June 5, 2022

Pentecost C – George Yandell

With a rush of a mighty heavenly wind and with holy flames dancing on their heads, the disciples received the gift of God’s own Spirit. On the 50th day after Easter, God was preparing the tiny band of Jesus’ disciples to go public- to broadcast the incredible news of Jesus’ teaching, his death and resurrection, and ascension. Their witness would be so personal, so profound, that today, Christians are found in every nation, in every culture. What does the news of Jesus mean to diverse people today? And how do we proclaim or stifle His proclamation?

From the collect for Pentecost: “Almighty God, on this day you opened the way of eternal life to every race and nation by the promised gift of your holy spirit: Shed abroad this gift throughout the world by the preaching of the gospel, that it may reach to the ends of the earth.”

Reaching to the ends of the earth- that’s always been God’s desire for the world. In the first account of creation in Genesis 1, God tells the humans God created in God’s own image: “Be fruitful and increase, and fill the whole earth.” After God flooded the world and delivered Noah and his family safe and sound, God again said, “Be fruitful, people the whole earth.” Yet God’s people resisted God’s command to fill the earth. God found instead that Adam’s descendants wanted to live apart from others. They kept clumping up together, resisting the insecure frontiers. They made cities, sheltering themselves from people different from themselves.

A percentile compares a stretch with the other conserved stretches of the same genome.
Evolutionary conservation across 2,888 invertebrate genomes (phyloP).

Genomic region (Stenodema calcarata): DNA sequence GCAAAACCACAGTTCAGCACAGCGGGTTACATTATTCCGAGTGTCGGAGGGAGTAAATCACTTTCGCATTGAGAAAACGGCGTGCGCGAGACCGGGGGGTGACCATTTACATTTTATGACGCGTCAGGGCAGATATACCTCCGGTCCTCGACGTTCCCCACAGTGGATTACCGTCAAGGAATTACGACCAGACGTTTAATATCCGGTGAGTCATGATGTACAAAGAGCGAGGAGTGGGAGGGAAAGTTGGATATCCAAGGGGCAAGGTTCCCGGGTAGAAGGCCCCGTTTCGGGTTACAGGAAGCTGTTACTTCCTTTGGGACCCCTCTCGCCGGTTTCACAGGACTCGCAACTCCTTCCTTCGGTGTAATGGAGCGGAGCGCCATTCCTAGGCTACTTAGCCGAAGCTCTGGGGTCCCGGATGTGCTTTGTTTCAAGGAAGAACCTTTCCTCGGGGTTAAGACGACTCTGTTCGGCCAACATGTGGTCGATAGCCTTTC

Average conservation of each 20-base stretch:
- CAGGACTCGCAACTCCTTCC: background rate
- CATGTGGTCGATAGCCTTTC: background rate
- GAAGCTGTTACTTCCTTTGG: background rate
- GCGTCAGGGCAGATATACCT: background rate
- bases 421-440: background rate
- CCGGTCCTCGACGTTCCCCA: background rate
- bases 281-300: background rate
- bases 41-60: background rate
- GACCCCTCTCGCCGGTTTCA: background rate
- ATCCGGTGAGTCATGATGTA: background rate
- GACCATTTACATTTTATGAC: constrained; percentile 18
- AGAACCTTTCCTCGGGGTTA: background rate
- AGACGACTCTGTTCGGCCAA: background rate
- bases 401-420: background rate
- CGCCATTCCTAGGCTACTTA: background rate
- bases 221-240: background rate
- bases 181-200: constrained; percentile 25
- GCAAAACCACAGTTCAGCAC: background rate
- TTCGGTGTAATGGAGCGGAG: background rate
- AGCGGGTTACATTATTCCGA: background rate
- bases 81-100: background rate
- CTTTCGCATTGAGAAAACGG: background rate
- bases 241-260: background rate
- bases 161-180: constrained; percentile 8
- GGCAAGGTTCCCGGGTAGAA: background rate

One group of people became famous for their homogeneity. They wanted to preserve their closed group for all time: from today’s Hebrew scripture: “All the earth was one language, one set of words. And it happened as they journeyed from the east they found a valley in the land of Shinar and settled there. And they said to each other, ‘Come, let us bake bricks and burn them hard’; and the brick served them as stone and bitumen served them as mortar. And they said, ‘Come, let us build us a city and a tower with its top in the heavens, that we may make us a name, lest we be scattered over all the earth.’

“And the Lord came down to see the city and tower that the human creatures had built. And the Lord said, ‘As one people with one language for all, if this is what they have begun to do, now on nothing they plot to do will elude them. Come, let us go down and baffle their language there so that they will not understand each other’s language.’ And the Lord scattered them from there over all the earth, and they left off building the city. Therefore it is called Babel, for there the Lord made the language of the whole earth babble. And from there the Lord scattered them over all the earth.” [This translation from The Five Books of Moses by Robert Alter, 2004.]

When I was young, my Sunday School teachers taught an interesting thing- they told me God was punishing the people who built the tower of Babel. How many of you were taught this as a punishment story? That says something interesting about our culture, doesn’t it? But there’s not one mention of punishment for the tower builders; instead, God scatters them out over all the earth: accomplishing what God had intended from the beginning- that the people of God should fill the whole earth, and speak many languages. Something in God loves diversity. God wants the earth filled with many different languages, multiple cultures. God wants the world rich and complex. Yet God’s people always try to confound that richness. They cordon themselves off, shutting out those different from themselves.